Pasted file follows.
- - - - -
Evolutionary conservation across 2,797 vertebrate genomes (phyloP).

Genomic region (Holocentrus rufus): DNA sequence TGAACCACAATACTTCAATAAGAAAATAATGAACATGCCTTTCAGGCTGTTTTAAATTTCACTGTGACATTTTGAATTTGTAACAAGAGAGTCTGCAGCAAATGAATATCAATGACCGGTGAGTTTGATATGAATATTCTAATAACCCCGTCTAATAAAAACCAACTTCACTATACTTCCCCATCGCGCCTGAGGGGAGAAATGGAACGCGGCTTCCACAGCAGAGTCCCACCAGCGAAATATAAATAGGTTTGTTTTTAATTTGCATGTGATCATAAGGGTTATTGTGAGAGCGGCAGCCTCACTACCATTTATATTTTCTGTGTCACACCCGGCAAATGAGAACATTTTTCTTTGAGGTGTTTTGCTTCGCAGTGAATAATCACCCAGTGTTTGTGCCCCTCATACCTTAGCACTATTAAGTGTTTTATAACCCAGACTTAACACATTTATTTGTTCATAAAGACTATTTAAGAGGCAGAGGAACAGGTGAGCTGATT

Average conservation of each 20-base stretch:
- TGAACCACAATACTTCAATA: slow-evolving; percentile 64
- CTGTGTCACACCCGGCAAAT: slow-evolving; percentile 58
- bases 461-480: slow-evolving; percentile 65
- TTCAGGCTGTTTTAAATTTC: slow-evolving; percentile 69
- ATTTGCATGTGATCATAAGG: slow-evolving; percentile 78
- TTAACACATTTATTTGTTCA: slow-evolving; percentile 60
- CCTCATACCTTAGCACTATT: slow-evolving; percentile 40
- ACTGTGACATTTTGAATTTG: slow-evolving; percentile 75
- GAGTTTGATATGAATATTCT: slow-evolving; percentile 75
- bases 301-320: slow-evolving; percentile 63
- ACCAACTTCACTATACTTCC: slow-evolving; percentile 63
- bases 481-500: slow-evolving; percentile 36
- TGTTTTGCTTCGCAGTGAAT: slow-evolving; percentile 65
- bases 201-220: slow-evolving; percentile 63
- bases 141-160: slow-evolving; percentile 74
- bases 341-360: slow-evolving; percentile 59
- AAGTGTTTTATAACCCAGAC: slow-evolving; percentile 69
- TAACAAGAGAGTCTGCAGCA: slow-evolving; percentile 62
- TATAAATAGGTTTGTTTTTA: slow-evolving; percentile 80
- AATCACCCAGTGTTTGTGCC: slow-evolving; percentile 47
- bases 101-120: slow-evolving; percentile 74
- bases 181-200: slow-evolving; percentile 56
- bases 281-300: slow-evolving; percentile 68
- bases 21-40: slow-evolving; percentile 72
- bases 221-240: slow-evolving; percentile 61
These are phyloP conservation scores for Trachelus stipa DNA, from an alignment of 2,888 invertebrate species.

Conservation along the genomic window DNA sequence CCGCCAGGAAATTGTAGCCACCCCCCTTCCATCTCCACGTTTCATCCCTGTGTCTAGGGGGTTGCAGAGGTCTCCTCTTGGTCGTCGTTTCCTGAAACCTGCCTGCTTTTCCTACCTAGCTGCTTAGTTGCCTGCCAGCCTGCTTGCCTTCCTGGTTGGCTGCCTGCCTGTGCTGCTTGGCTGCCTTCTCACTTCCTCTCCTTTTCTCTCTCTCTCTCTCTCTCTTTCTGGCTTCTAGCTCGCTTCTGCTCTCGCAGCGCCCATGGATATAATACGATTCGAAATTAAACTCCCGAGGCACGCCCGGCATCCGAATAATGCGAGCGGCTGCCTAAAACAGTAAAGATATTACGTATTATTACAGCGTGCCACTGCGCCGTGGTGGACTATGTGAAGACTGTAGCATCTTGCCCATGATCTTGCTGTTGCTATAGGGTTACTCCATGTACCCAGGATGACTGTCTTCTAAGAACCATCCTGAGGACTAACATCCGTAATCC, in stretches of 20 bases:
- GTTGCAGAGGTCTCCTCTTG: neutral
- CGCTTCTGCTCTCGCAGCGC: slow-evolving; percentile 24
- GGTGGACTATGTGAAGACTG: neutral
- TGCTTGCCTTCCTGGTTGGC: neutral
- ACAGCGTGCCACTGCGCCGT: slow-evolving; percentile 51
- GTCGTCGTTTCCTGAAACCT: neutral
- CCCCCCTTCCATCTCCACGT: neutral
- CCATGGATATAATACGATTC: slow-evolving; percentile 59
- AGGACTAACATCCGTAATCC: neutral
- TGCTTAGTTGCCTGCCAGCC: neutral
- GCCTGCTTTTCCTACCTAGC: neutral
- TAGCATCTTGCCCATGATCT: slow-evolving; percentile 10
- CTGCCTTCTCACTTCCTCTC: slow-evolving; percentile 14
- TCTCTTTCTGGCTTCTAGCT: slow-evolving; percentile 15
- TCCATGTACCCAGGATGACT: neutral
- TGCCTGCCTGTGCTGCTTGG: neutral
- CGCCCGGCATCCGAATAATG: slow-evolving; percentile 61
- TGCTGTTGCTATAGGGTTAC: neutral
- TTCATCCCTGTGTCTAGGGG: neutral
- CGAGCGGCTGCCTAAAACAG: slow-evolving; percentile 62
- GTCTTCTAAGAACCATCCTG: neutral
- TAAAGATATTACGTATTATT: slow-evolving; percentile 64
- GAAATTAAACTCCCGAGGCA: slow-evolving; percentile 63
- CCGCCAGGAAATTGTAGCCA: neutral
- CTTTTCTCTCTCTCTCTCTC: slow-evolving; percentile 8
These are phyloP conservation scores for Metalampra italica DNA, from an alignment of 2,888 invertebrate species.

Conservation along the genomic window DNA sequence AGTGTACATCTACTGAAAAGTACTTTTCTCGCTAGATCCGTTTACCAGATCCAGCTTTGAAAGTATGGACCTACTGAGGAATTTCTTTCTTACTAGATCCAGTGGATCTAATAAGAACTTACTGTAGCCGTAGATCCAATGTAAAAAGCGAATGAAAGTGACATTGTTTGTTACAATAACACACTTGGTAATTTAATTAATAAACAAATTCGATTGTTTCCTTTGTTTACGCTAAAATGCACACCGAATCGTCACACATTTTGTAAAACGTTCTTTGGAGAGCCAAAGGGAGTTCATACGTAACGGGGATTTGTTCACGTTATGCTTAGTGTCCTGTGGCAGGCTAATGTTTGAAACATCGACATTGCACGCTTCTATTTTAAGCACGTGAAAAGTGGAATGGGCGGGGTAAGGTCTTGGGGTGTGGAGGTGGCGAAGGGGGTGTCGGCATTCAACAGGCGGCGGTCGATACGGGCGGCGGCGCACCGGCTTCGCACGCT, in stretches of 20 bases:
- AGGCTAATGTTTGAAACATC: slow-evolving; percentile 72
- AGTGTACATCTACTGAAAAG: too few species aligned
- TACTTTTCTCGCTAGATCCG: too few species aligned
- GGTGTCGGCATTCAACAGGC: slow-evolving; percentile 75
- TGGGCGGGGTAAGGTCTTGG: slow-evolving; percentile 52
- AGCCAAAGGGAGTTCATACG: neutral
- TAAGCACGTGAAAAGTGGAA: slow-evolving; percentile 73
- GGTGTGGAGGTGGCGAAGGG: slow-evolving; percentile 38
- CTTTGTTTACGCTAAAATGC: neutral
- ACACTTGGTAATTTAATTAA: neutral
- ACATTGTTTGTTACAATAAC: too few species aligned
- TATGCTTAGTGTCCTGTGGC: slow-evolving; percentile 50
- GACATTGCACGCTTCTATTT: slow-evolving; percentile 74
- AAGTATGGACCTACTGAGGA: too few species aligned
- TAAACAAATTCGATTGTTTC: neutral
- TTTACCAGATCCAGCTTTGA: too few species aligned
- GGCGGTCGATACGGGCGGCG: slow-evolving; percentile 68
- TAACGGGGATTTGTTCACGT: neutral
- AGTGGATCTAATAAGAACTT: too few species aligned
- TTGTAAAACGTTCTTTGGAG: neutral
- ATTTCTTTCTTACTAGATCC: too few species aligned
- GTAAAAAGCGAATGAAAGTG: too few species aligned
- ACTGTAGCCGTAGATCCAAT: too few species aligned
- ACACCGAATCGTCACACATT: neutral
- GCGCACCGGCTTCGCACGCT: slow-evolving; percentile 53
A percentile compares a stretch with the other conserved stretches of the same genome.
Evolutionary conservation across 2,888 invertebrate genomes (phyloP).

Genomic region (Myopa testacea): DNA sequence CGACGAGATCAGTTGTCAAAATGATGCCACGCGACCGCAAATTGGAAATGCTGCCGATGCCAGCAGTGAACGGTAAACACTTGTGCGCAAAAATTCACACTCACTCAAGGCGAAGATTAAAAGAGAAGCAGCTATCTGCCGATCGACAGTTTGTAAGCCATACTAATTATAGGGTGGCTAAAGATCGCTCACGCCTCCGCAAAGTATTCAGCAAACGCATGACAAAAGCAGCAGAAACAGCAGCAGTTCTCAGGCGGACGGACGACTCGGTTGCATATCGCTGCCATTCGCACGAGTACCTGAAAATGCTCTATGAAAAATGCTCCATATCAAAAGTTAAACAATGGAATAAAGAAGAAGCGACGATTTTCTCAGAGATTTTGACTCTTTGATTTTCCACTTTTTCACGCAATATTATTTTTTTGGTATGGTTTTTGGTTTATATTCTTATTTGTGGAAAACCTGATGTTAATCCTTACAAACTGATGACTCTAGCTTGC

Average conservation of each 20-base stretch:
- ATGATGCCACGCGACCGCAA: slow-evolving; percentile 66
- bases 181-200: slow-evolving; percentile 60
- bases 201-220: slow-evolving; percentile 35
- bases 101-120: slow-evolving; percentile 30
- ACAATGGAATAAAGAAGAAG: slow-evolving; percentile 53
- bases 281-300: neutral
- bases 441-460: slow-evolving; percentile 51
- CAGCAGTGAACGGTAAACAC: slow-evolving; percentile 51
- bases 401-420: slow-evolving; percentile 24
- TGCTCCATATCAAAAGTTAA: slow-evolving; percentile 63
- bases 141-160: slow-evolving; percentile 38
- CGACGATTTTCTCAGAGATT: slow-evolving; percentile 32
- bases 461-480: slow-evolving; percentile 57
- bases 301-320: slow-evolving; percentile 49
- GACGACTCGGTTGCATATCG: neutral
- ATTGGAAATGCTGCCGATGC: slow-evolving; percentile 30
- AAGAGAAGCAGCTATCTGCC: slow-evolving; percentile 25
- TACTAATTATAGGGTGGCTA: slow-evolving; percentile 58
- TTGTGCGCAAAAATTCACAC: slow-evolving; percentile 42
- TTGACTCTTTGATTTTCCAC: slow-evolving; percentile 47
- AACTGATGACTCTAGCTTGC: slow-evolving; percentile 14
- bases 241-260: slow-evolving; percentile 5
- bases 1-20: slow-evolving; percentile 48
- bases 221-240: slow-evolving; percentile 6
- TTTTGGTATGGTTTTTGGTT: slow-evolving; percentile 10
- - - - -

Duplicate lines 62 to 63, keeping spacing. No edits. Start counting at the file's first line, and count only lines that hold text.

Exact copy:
- TGGGCGGGGTAAGGTCTTGG: slow-evolving; percentile 52
- AGCCAAAGGGAGTTCATACG: neutral